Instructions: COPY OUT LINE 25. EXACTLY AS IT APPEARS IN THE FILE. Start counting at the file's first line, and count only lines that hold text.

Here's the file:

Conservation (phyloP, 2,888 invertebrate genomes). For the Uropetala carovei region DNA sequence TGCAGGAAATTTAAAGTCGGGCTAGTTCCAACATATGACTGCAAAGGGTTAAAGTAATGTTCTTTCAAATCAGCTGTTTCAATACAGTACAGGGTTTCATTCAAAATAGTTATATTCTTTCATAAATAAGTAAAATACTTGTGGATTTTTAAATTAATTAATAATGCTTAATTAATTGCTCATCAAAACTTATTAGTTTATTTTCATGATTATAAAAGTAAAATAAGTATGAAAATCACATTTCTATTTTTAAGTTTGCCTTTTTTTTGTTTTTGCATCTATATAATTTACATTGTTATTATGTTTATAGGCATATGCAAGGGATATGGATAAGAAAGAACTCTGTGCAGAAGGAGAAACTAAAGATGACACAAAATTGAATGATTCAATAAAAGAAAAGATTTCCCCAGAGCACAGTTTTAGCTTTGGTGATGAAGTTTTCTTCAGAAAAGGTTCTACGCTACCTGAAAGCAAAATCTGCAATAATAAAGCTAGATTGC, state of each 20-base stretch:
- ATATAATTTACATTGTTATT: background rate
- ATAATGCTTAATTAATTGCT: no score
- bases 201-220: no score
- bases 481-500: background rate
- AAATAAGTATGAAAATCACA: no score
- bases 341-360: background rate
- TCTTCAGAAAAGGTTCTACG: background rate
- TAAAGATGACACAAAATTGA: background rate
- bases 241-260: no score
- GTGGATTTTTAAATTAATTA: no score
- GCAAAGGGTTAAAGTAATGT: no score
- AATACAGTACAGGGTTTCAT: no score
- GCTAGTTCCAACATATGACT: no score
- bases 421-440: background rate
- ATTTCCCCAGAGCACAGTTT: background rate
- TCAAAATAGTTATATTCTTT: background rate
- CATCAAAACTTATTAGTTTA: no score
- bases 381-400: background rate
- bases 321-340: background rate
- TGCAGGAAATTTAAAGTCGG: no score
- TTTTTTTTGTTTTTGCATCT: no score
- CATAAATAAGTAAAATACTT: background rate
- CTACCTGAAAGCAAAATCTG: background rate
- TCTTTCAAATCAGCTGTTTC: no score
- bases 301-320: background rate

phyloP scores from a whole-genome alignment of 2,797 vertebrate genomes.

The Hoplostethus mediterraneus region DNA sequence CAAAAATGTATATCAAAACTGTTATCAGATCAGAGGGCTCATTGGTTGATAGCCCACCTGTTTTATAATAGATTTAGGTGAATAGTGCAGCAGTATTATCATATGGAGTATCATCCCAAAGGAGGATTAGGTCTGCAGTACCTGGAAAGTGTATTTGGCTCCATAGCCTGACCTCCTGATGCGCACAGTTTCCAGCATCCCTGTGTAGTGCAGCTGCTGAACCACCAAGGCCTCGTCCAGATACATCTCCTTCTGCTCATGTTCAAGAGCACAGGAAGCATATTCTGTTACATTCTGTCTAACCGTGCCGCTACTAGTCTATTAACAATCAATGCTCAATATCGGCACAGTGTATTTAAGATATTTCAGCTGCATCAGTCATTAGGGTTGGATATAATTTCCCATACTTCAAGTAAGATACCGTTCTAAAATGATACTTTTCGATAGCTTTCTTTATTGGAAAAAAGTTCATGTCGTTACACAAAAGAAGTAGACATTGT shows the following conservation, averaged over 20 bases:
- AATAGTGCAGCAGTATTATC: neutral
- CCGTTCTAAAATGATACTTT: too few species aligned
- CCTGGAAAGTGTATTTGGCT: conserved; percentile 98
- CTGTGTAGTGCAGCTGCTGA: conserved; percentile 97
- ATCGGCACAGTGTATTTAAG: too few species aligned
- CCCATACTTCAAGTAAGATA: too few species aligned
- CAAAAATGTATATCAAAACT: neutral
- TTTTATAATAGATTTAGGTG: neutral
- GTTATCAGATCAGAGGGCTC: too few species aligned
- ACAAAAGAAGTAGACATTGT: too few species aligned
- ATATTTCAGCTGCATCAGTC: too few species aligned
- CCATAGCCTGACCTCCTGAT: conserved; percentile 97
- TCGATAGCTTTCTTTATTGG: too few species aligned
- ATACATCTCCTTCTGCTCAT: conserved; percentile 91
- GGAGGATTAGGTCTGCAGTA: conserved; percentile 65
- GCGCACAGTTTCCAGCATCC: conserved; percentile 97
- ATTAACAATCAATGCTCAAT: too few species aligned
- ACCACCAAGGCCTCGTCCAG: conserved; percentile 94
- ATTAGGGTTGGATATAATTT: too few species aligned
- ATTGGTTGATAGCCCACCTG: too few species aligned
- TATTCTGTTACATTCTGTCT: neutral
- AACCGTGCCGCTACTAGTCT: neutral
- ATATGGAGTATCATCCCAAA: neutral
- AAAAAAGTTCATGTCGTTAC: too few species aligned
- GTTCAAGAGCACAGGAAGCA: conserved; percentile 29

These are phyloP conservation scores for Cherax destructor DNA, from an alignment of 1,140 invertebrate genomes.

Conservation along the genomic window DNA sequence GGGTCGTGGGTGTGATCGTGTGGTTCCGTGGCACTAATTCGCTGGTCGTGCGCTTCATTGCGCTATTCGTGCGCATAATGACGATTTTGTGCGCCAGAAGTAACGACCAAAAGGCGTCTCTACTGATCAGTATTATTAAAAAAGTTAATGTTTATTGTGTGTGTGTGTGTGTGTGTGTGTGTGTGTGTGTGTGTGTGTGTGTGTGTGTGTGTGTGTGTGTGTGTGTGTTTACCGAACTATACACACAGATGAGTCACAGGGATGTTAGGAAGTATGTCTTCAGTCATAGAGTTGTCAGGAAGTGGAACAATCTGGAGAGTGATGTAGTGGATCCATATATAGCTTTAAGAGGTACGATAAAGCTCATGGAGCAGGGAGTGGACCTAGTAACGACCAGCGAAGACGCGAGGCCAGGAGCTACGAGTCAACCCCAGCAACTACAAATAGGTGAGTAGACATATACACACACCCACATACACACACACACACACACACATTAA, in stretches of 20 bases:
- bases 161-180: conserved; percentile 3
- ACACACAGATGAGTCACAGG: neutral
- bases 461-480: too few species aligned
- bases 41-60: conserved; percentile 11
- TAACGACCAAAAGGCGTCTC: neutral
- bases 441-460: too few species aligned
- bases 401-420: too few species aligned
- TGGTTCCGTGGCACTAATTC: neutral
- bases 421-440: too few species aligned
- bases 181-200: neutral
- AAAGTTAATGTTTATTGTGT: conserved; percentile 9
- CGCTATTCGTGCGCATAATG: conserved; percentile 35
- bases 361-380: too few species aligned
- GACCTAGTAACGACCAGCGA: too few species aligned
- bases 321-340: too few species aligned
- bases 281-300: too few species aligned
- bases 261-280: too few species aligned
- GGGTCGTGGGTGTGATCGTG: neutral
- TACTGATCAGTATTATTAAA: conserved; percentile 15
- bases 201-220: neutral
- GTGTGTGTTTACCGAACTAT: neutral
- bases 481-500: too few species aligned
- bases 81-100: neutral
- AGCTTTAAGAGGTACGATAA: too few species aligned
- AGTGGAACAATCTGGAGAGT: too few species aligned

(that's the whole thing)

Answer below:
- TCTTTCAAATCAGCTGTTTC: no score